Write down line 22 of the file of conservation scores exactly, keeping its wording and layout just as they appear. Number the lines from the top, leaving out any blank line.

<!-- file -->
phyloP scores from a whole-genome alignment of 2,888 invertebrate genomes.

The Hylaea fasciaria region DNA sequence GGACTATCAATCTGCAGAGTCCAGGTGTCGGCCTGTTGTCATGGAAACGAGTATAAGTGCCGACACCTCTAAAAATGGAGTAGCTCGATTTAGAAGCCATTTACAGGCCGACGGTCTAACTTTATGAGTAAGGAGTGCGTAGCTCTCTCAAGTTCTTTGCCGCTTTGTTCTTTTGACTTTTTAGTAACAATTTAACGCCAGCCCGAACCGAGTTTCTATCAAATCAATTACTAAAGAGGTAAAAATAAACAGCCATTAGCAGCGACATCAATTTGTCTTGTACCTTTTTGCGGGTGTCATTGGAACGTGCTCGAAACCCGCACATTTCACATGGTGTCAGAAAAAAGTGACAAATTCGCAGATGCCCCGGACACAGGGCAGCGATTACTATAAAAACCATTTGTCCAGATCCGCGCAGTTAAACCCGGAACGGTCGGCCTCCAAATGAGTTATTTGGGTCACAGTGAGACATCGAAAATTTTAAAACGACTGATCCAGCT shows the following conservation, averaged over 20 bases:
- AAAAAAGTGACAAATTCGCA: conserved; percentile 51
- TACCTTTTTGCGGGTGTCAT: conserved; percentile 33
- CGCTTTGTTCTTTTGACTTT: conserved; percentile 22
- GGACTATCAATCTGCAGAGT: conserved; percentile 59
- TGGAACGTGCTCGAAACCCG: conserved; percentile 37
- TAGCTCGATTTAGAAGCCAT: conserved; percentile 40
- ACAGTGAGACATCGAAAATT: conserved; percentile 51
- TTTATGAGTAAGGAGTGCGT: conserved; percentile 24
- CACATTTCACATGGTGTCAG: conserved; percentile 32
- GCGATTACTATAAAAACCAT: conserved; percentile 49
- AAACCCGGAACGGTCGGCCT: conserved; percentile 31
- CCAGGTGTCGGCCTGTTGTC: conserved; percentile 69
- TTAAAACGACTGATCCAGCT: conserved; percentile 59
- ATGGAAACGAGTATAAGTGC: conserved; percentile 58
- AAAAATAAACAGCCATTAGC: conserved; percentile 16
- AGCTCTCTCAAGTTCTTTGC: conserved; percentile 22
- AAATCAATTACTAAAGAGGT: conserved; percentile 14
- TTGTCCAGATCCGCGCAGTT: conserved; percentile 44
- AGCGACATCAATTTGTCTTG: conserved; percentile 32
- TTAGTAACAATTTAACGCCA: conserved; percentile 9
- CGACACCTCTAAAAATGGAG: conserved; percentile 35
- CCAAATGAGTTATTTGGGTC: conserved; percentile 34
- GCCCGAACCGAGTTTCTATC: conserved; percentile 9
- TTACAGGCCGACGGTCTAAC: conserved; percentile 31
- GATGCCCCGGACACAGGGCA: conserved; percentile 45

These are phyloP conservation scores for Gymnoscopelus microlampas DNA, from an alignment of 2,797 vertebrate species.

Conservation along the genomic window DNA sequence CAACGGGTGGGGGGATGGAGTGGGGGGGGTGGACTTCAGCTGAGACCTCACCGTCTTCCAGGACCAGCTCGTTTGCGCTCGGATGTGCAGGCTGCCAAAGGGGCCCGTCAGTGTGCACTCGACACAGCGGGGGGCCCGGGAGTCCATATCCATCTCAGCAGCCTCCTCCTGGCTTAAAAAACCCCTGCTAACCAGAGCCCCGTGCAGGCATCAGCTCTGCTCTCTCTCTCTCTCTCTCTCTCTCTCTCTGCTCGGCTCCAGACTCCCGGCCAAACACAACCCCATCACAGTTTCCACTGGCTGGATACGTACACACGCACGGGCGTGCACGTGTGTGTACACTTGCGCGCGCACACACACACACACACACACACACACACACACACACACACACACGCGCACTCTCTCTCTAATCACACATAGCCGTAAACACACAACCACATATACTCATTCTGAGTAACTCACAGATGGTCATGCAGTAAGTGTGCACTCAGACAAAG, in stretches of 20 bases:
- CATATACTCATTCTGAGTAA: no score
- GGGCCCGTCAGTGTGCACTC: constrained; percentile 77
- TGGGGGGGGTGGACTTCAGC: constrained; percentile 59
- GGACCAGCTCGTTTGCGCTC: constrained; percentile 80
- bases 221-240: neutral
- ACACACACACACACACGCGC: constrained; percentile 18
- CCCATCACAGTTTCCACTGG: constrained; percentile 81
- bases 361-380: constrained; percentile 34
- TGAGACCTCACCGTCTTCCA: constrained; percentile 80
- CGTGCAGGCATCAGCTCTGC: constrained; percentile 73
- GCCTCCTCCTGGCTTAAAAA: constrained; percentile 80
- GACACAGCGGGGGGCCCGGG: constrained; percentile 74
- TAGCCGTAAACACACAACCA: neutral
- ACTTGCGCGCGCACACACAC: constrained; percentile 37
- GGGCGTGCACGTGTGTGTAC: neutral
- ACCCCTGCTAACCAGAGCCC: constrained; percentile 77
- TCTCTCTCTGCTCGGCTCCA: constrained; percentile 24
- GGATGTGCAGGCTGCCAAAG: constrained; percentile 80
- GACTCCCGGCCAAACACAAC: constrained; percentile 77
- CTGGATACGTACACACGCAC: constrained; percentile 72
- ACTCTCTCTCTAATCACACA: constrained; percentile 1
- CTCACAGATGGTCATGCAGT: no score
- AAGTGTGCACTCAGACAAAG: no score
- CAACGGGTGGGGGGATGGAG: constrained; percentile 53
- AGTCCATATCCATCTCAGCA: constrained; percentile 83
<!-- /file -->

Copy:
- TTAGTAACAATTTAACGCCA: conserved; percentile 9